The Mayflower is believed to have been built in Harwich before 1600 and was common and part-owned by her Master, Captain Christopher Jones whose house still stands near the waterfront.
Home to the Mayflower’s Captain and most of its crew, it was the home port of the Mayflower, and from where it sailed in July 1620 to join the Speedwell.
The Mayflower arrived in Southampton in late July 1620, and several days later was joined by the Speedwell, carrying the pilgrims from Leiden. Their intention was to prepare both vessels, and sail from here to America.
Southampton was a thriving seaport offering all the facilities for the long sea voyage. Many of the buildings and streets familiar to the Pilgrims still exist. It is thought William Brewster slipped aboard here, having been in hiding after publishing material that angered King James.
According to Southampton’s Book of Instruments records, a ship called Speedwell was built locally in 1606 and this may have been the vessel that returned to her home port. The Speedwell was found to be leaking and may have had too large a mast and sail area. The extensive ship building and repair facilities near West Quay were very useful in expediting repairs.
The Bargate in the centre of the High Street was built as the main entrance to the medieval walled town around 1180 AD. Most of the medieval city walls still survive together with the vaults where the merchants stored their wine.
It is thought that the Pilgrims and settlers shopped during the day, sleeping on board both ships which were supposedly anchored just off West Quay. The Mayflower and Speedwell left together through the Westgate on Saturday 15 August.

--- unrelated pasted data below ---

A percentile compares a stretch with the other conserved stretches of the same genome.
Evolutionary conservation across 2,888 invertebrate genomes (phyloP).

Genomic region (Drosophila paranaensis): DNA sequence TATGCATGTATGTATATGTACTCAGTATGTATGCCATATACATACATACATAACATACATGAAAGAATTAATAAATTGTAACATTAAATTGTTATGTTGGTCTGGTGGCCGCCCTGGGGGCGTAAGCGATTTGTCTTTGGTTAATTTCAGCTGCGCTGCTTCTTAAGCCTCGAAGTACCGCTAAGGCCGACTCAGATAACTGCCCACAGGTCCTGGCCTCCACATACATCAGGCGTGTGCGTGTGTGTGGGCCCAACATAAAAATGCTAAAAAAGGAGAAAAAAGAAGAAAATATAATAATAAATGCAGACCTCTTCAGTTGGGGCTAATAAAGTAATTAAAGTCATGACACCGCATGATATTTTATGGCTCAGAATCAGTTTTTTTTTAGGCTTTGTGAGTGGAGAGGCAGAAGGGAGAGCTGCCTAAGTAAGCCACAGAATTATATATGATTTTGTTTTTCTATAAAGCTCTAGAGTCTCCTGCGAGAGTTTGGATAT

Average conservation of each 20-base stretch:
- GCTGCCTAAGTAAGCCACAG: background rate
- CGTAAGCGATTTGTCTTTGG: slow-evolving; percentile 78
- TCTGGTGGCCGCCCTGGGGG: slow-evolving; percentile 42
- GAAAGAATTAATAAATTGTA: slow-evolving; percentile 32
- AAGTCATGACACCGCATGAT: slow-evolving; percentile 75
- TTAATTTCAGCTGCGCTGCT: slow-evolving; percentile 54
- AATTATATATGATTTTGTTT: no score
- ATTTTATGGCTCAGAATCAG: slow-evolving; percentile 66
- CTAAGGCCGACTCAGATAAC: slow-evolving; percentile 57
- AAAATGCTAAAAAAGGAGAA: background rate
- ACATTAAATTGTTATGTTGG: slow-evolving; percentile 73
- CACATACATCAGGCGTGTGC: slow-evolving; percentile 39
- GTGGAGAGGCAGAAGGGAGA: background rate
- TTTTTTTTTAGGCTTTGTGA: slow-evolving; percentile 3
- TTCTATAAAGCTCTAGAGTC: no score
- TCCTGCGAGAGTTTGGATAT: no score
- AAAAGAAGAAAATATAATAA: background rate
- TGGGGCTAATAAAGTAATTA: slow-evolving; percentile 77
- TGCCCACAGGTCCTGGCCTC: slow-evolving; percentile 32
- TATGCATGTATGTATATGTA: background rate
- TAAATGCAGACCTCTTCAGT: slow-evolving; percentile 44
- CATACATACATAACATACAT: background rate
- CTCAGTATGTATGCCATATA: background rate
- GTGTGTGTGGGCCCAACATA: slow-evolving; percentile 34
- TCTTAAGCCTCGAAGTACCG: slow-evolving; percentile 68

The town’s trail around the town’s historic streets tells the local story of its relationship with the voyage undertaken by the pilgrims, and paints a picture of 17th century Dartmouth, as it was when the Mayflower and Speedwell, carrying the pilgrims, sailed into the harbour in 1620. The two ships didn’t get very far before the Speedwell began to take on water. They changed course for Dartmouth in Devon, arriving on 23 August 1620. Both ships lay at anchor in the harbour, off Bayard’s Cove, while repairs were carried out.
The Speedwell sprung another leak making it necessary to dock in Plymouth, where it was found unfit to continue its journey. It was however the final stop for the Mayflower which with up to 30 crew and 102 passengers set sail across the Atlantic to the New World.
Some of the bustling port of 1620 still survives today with historic buildings such as Elizabethan, Old Customs, and Island Houses still standing. The latter, situated on Southside Street, and dating from between 1572 and 1600, is reputed to be where the Pilgrims were entertained prior to their departure for the New World.
Due to the Coronavirus, the celebratory events to mark the sailing of the Mayflower have been rescheduled throughout 2021 Events planned during the summer months include the British Fireworks Championships, the Mayflower Four Nations Ceremony, the Mayflower Military Muster and the Rehabilitation Triathlon hosted by the Royal Marines.
Hear what Plymouth would have been like for the Pilgrims prior to the sailing of the Mayflower.
For an escorted tour in the UK ‘The American Connection’ marking the 401st anniversary of the Mayflower, Silver Travel Advisor recommends Travel Editions.